1. Wet your hands
Before handling a fish the first thing you should always do is wet your hands. Fish are covered in a layer of mucoproteins - what most people know as "fish slime." This slippery product is actually a protective barrier, essential for shielding fish from bacteria and infections. Contact with dry surfaces can remove this barrier and make fish more susceptible to illness. Wetting your hands before handling a fish will greatly reduce the amount of slime that is removed.
Another culprit for removing fish slime is nets. Nylon and mesh nets are highly abrasive and can tangle easily around a fish and its gills. A rubber net is a must-have for sustainable anglers, as they are much softer on the fish and won't remove the protective slime.
2. Minimize Air-time
Fish get tired too, and like humans, they need oxygen to recover. Holding them out of the water after a hard fought battle only adds to their fatigue and can have fatal consequences if held out for too long. Try to keep the fish in the water during the entirety of the handling and hook-removing process. A partially-submerged rubber net is a great place to remove the hook while keeping the fish corralled and wet.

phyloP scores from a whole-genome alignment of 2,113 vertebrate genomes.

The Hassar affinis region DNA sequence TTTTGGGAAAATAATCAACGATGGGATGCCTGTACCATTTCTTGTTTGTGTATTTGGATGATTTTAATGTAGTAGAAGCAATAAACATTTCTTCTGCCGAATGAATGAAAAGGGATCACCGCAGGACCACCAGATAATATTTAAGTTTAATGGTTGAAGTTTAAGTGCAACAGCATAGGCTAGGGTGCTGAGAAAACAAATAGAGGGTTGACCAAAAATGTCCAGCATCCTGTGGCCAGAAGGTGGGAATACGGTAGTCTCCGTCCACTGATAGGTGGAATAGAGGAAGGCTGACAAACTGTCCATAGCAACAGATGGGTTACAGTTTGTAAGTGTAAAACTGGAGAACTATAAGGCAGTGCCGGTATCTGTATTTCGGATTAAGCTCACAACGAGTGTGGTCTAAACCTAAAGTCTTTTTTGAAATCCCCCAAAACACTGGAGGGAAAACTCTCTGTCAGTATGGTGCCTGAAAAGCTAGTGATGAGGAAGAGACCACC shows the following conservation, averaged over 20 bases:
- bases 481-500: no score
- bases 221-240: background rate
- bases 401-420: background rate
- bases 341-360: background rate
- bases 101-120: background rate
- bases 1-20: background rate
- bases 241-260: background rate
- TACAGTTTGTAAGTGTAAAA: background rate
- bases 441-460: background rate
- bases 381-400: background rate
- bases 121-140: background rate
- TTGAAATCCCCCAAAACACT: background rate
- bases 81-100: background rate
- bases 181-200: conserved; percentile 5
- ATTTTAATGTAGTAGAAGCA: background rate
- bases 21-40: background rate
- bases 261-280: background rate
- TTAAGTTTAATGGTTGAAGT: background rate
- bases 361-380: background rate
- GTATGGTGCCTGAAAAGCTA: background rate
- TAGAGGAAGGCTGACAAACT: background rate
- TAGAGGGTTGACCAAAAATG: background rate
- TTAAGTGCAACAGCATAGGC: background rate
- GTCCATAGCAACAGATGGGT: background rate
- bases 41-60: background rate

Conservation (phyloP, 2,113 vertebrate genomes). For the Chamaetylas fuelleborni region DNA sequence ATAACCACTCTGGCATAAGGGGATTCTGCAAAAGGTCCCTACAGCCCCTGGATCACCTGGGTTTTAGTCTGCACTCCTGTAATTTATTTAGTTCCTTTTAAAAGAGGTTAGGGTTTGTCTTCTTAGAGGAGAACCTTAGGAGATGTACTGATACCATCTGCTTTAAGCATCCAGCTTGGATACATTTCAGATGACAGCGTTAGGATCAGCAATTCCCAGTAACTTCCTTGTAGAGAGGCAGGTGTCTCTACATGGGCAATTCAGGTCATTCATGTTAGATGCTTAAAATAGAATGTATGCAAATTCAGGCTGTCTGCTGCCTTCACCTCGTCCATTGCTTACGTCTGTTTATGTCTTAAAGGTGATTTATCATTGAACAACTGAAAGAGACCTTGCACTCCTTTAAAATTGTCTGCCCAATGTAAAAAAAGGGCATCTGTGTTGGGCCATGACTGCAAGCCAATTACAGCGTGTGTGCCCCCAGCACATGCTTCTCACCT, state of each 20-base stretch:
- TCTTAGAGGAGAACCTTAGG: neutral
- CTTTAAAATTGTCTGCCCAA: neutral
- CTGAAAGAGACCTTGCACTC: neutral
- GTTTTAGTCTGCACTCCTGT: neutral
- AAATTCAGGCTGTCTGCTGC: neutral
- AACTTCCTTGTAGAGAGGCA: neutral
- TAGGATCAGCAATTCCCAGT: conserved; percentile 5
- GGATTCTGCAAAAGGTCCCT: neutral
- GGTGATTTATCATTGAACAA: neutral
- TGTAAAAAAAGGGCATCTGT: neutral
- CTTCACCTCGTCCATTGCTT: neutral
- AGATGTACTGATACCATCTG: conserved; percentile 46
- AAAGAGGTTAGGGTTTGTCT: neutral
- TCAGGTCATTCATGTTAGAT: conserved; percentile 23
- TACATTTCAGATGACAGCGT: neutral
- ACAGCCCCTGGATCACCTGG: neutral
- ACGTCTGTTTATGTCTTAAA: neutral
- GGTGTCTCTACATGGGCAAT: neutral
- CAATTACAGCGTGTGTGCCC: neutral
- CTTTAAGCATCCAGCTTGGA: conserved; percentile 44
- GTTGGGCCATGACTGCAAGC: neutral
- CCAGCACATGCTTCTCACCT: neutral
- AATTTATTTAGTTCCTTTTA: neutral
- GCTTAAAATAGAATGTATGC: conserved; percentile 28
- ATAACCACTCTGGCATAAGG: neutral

If you must remove them from the water, do so as quickly as possible. Less than 10 seconds at a time is generally a good rule, as periods longer than that can have long-term recovery impacts.
3. Keep them horizontal
Fish spend their entire lives suspended horizontally in water and it's important to maintain this during the handling and release. Holding a fish vertically can disrupt their equilibrium, break their jaw or disturb their internal organs. It's particularly important not to hold them vertically when lifting a fish out of the water, as the sudden change in gravity from water to air can have serious impacts on the internal structure of the fish. Contrary to popular belief, even freshwater bass should be held horizontally, especially when over several pounds.
Keeping them horizontal is important when reviving fish as well. In moving water, point the head of the fish against the current so the water runs over its gills. You'll feel it give a "kick" when its ready to swim away on its own. In still-water situations, give the fish a gentle push to get it swimming again.
Hurry up and the take the photo!
Catch-and-photo-release is a great way to remember your day on the water and promote the sport of fishing. But the health and revival of the fish should never be comprised for the sake of a photo. Make sure your hands are wet and hold the fish horizontally a few inches above the water, a still dripping fish makes for a much better photo anyway.